Specifically, Churchill seeks authorization to build a new slots facility which will be integrated into the clubhouse and grandstand complex, but which will house all 500 slot machines in one place. Churchill also needs council approval of the facility's hours of operation. That is the real sticking point.
Churchill initially proposed round-the-clock slots, but the company has since scaled back its request to 16 hours a day, seven days a week. Track officials maintain they need slots working that many hours a day just to get in the game, financially speaking. They point to the experiences of other Louisiana tracks to support their argument, and they make a good case. All other Louisiana thoroughbred tracks have had slots for at least two years -- and in numbers far greater than the 500 to 700 sought by Churchill. Evangeline Downs near Lafayette has more than 1,600 slots, while Delta Downs in southwest Louisiana has almost 1,500. Louisiana Downs in Bossier City has more than 1,400 -- and all three offer slots 24 hours a day, seven days a week. Indeed, the Fair Grounds' biggest competition in recent years has been Delta Downs, which shares many racing dates with the Gentilly oval. Slots have fattened Delta's purses to the point where they often dwarf those at the older and supposedly more prestigious (but currently poorer) Fair Grounds. Slots will make the Fair Grounds competitive again, but only if they are allowed to approach their potential.
Critics of the proposal say late hours will harm the historic neighborhoods around the track. We respectfully disagree. Churchill has worked hard to give its neighbors a comfort level that previous track operators never achieved. As a result, track officials have engineered traffic and parking plans that will minimize neighborhood impact, regardless of the hours of operation. All slots patrons will enter and leave via Gentilly Boulevard, a major thoroughfare. The Mystery Street gate, which opens into historic Faubourg St. John, will open only on live racing dates -- and during Jazz Fest. In addition, parking for slots patrons will be restricted to a lot near Gentilly Boulevard, so traffic noise and parking lights will be directed away from residences. Churchill also will add several hundred new parking spaces for slots patrons and reconfigure its valet parking area for live racing and OTB patrons. Most of all, even during peak hours, slots will generate only a fraction of the traffic currently brought by live racing, OTB or Jazz Fest.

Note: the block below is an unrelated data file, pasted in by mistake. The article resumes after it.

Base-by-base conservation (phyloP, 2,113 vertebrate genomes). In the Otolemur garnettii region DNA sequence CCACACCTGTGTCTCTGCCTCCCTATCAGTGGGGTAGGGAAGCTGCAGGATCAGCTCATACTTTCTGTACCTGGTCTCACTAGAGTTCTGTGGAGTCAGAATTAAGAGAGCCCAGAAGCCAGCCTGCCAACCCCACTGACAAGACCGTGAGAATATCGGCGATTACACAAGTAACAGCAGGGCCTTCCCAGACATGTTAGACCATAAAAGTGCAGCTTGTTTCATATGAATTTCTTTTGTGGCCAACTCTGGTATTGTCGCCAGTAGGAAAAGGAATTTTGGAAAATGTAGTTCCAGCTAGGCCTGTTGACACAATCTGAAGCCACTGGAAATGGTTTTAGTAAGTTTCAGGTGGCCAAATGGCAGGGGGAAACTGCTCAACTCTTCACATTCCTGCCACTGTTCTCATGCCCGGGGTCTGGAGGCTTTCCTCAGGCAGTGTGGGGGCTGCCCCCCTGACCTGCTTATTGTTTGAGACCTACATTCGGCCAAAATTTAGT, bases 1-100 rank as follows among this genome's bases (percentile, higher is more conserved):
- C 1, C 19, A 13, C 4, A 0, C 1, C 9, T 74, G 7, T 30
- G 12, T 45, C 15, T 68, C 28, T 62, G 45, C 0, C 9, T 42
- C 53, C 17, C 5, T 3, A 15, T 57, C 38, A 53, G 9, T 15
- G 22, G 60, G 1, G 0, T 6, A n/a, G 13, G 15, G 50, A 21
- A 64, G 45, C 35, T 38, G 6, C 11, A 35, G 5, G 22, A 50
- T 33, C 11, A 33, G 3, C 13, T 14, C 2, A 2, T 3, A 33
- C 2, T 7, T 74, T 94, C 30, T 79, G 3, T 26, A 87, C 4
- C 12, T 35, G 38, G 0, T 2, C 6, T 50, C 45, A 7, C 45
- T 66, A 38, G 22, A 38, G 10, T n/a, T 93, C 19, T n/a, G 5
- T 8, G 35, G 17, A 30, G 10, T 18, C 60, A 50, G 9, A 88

Another oft-cited issue is crime. While no one can predict when or where criminals will strike, crime is always a valid concern. Churchill has responded by offering to pay for two dedicated security patrols -- round the clock, seven days a week -- in nearby areas. Officers will be given cell phones so that neighbors can have direct access to them without having to go through NOPD dispatchers. The track's offer is contingent, however, on getting approval of slots 16 hours a day. Negotiations with neighborhood leaders are ongoing, and we would caution neighbors against inflexibility or excessive demands. Churchill is arguably the best owner that the Fair Grounds could hope to have, from the standpoint of operations as well as neighborhood relations. Compared to what other Louisiana tracks already have, Churchill's slots proposal is reasonable.
We have never advocated gambling as a general economic panacea. In fact, the only form of gambling that we have endorsed in the last 15 years has been this one. That's because we see this proposal for what it is: a limited, focused infusion of one type of gambling that has proven it can help sustain a long-standing (and vital) Louisiana industry. The neighborhood and the council should give the Fair Grounds a chance to reclaim its place among the nation's premier thoroughbred racing venues. Slots won't kill the neighborhood, but they could save the track.